Another facet for implementation of foreign policy is the negotiation. The most important of all the interests of states, which are the real business of diplomacy, is independence, the very survival of the state. Triangular Diplomacy If there are three parties to a conflict, triangular diplomacy - the attempt by one party in a dispute to exploit differences between two others - is used. Multilateral Vs Bilateral Diplomacy Multilateral diplomacy has become increasingly prevalent in the twentieth century, owing to a number of factors: (1) the existence of many problems that spill over several national boundaries and do not lend themselves to purely bilateral solutions; (2) the proliferation of intergovernmental organizations at the global and regional levels, such as the United Nations and the European Community; (3) the existence of many less developed countries that have come to rely on the UN and other multilateral forums for the bulk of their official diplomatic contacts. Strains in Modern Diplomacy The problem with open diplomacy is that diplomats cannot be effective in a 'fishbowl' environment. Resource Constraints Diplomacy's potential can be limited by resource constraints, which affect the size and quality of a country's diplomatic establishment.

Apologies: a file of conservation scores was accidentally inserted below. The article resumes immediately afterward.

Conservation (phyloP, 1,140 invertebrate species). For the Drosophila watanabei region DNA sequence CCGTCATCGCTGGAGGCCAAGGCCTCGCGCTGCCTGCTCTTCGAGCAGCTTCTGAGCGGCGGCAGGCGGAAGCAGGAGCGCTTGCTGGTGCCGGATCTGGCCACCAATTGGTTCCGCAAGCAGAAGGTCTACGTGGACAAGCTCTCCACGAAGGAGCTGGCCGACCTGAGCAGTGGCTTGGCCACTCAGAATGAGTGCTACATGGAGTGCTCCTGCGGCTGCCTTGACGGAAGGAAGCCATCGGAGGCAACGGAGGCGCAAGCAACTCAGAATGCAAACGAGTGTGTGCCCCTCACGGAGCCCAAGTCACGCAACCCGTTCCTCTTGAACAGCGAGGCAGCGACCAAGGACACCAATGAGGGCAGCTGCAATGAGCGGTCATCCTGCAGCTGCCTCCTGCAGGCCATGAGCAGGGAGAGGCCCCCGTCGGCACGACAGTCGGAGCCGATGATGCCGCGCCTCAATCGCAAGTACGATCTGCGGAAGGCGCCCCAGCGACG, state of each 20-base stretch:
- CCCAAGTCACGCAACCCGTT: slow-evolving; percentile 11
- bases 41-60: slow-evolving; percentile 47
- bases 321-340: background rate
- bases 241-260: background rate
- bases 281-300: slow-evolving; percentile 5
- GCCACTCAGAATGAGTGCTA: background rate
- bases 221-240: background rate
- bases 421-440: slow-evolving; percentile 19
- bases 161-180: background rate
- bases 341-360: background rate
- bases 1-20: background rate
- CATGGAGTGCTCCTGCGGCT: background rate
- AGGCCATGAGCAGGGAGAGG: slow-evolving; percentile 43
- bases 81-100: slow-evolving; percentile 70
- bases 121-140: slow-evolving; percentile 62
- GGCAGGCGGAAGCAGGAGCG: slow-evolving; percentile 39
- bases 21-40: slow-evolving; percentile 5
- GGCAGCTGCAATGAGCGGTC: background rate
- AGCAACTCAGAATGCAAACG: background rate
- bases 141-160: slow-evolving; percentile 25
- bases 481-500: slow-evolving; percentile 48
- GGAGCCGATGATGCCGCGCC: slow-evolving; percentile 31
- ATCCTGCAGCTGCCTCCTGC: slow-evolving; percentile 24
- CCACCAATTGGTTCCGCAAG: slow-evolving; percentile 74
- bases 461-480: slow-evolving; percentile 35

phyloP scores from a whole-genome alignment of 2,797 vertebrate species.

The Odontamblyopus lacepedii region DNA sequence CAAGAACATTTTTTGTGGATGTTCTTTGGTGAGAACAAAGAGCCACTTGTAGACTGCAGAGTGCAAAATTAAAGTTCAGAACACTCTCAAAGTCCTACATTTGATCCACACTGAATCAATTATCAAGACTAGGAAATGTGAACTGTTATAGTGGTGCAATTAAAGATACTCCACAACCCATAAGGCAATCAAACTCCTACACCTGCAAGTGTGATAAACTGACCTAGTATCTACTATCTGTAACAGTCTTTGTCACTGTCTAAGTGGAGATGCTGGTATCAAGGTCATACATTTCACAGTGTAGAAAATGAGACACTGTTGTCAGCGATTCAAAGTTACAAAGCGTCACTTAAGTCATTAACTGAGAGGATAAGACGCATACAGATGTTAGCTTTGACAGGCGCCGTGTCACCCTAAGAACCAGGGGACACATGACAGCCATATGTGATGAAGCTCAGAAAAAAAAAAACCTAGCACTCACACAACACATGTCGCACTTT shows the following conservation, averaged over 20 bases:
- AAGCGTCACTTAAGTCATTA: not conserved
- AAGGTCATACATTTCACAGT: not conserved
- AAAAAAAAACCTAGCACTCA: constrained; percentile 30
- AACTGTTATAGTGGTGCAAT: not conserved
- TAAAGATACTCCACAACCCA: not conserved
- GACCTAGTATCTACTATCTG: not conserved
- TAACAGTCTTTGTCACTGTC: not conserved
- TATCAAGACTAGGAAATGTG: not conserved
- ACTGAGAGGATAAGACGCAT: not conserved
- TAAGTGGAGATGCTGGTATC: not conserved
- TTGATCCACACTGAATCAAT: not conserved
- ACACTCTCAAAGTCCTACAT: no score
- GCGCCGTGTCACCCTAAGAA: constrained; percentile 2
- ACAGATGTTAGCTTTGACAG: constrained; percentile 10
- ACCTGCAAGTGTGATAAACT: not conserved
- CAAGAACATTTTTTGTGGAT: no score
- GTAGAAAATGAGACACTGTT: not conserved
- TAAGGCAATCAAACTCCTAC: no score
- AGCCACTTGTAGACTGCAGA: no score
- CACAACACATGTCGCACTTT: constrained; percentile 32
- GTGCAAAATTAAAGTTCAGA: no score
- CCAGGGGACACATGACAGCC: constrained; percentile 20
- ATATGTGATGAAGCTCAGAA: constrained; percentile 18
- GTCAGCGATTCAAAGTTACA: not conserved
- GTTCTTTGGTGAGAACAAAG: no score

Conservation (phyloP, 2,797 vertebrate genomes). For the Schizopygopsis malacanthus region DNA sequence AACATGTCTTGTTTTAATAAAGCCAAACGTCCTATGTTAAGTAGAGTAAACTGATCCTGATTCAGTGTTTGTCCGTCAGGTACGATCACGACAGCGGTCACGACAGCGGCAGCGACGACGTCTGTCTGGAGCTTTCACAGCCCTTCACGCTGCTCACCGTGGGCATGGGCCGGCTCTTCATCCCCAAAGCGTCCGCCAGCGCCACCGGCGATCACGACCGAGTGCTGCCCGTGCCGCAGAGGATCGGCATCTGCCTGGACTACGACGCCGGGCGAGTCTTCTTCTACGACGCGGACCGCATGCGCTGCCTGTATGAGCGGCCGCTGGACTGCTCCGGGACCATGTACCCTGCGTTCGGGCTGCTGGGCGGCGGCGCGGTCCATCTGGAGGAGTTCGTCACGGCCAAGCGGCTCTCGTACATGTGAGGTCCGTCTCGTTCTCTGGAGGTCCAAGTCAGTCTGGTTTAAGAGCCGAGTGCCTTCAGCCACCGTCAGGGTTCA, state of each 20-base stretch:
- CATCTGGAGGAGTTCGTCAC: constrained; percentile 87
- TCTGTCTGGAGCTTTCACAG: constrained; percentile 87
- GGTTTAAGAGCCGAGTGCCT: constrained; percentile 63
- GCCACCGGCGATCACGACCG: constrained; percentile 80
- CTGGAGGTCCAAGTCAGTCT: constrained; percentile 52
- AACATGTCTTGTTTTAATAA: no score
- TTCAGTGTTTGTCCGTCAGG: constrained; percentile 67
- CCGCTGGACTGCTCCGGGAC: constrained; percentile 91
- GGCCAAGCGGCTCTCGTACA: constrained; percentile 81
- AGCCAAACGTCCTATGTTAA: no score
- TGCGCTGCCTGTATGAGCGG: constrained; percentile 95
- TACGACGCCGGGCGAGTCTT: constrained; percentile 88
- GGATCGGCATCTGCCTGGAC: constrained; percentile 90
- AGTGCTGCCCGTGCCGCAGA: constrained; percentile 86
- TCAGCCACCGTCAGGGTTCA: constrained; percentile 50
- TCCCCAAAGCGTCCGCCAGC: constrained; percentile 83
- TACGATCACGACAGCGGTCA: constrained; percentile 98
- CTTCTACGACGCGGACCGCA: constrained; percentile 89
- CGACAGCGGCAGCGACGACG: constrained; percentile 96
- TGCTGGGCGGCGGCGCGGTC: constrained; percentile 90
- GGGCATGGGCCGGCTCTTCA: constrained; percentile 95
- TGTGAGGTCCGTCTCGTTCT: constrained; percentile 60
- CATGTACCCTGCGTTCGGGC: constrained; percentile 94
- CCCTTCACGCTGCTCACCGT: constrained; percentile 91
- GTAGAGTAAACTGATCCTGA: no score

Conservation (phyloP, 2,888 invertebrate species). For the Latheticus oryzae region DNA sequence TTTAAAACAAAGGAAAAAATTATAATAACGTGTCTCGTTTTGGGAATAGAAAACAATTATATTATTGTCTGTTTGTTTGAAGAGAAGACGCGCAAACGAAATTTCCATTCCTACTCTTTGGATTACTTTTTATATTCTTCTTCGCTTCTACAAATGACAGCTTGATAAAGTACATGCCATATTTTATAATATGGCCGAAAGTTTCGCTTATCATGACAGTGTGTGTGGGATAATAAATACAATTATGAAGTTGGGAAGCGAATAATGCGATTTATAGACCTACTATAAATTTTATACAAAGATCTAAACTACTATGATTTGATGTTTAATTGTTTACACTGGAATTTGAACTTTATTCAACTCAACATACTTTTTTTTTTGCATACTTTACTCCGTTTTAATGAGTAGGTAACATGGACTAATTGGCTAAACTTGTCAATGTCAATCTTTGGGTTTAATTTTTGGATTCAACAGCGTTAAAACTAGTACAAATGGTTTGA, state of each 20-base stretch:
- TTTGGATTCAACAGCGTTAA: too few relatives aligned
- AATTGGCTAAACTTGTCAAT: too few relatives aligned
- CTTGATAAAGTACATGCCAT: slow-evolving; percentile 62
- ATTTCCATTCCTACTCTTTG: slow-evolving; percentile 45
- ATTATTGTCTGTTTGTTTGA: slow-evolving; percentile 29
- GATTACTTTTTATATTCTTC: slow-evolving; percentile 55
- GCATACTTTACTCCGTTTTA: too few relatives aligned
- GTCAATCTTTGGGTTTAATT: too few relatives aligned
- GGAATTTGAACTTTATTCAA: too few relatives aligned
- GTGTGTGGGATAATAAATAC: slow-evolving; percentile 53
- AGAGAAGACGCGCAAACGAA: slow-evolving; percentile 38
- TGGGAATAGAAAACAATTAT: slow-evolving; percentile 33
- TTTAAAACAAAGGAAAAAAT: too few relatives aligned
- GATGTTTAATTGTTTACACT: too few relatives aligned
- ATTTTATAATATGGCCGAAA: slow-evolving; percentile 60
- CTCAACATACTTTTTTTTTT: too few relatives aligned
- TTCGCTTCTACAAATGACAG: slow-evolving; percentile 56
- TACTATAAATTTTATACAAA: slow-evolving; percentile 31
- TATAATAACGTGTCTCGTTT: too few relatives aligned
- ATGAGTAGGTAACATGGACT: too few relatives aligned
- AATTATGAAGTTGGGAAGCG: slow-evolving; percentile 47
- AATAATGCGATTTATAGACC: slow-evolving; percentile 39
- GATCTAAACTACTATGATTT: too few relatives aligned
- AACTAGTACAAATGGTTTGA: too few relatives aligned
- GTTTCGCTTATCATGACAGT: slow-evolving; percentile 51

Expense The rapid rise in the number of states since the 1960s has required expanded diplomatic operations for many states and involves a serious financial burden for most of them. War When leaders suspend negotiations to make war, the role of diplomacy is severely limited. The use of military force implies that the goals of the warring states are irreconcilable. Power While diplomacy is ongoing, military strength may be useful to support diplomacy. Frederick the Great, King of Prussia (1740-1786), once remarked, 'Diplomacy without an army is like music without instruments'. From the other perspective, Karl von Calusewitz, a Prussian general and military philosopher of the early 19th Century, he said, 'War is the continuation of diplomacy by other means'.